Alumni Trustees Take Legal Action In Bid To Obtain Freeh Material
When a group of seven alumni-elected trustees threatened legal action if the university didn’t provide source material from the Freeh Report, they weren’t bluffing. Just three days after the university rejected the trustees’ latest attempt to obtain privileged material from the Freeh Report, the group filed a petition in the Centre County court on Monday afternoon in an effort to compel the university to provide the requested documents.
The trustee behind the joint filing are Ted Brown, Barbara Doran, Robert Jubelirer, Anthony Lubrano, Ryan McCombie, William Oldsey, and Alice Pope. They requested all Freeh Report-related documents on April 15 in a formal request to board chairman Keith Masser and university president Eric Barron, but received a rejection letter from university counsel on April 17.
“Our decision to take this action comes only after repeated futile requests over many months,” Oldsey said in a press release. “In fact, Trustee Lubrano first formally requested access to the Source Material in the Spring of 2013, more than two years ago.”
The university has offered the trustees all unprivileged material if they agree to sign a confidentiality agreement, but they aren’t willing to accept a compromise that doesn’t include all Freeh interviews and material. The court petition cites the Pennsylvania Nonprofit Corporation Law, which compels corporations to provide directors with all material necessary to the proper performance of their jobs. The law goes on to say that directors — in this case, the trustees — can petition a court to compel the dissemination of all relevant documents if the corporation — in this case, the university — refuses to do so.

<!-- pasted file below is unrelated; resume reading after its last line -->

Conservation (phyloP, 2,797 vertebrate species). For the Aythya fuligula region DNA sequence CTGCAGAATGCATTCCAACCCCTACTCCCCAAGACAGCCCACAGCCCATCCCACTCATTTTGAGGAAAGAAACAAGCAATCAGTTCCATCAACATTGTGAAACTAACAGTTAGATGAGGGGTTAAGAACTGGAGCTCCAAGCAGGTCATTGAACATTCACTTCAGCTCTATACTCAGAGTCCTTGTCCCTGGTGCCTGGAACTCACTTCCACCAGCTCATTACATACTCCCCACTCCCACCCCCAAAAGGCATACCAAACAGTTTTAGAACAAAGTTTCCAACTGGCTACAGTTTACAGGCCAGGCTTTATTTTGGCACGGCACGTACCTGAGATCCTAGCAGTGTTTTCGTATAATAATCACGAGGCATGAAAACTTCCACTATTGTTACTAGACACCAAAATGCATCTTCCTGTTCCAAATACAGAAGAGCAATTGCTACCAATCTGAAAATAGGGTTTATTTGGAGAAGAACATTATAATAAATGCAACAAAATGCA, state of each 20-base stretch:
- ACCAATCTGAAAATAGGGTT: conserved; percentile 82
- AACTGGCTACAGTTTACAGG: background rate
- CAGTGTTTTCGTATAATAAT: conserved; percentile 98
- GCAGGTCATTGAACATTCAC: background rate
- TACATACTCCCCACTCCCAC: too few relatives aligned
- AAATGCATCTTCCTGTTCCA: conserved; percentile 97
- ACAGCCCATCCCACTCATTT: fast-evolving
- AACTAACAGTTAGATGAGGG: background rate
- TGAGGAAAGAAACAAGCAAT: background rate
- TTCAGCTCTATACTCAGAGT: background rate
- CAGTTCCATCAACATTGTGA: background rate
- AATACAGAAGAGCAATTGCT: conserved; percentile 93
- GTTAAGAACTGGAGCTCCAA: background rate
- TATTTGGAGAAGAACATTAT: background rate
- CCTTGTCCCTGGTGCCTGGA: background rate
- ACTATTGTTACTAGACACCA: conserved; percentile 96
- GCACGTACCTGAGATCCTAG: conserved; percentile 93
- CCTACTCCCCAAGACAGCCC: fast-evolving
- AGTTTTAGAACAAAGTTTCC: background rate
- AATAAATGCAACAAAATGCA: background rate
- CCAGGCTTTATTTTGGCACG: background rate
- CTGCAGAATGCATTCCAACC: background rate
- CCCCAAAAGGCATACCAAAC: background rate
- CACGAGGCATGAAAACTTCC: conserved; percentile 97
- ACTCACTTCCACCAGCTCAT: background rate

The petition claims that the Freeh Report source material is “reasonably related to the performance of the duties of the university trustees.” Among a laundry list of explanations for the request material are the pending litigation against the university that involves the Freeh Report, Barron’s review of the report, and the fact that the Freeh Report “profoundly impacts the finances, operations, educational opportunities, personnel, policies, administration, reputation and very culture of the university.”
The trustees’ petition says they need the material to implement a strategic plan to restore Penn State’s “world-class reputation”, assess whether the source material supports the report’s conclusions, and properly determine how to allocate money for costs including potential legal settlements.
“We made a good faith effort to reach a compromise but we were simply unsuccessful. To suggest, as Chairman Masser and President Barron did yesterday in their joint statement, that we are unwilling to sign a Confidentiality Agreement is misleading and plainly untrue,” Lubrano said. “We are very willing to sign an appropriate Confidentiality Agreement as the Petition filed today states. It is now time for the Court to compel the inspection of these materials that directly relate to our core duties as Trustees and to vital interests of the University. Transparency begins with the Board of Trustees.”
While it certainly looks bad at face value for the university to deny the trustees’ request, the legal right to privacy of those interviewed by Freeh needs to be taken into account here. Interview subjects were promised confidentiality, and releasing the source material to the full board could be seen as a breach of the privileged nature of their interviews. On the other hand, it seems reasonable that members of the governing body of a corporation, as fiduciaries, should have access to all materials that are important to that governing body’s business. One thing is for certain: It’s unfortunate that a squabble between the university’s board and its administration couldn’t be handled without involving the court.
At the time this was published, the university had not responded to requests for comment. We will continue to provide updates as this story develops.
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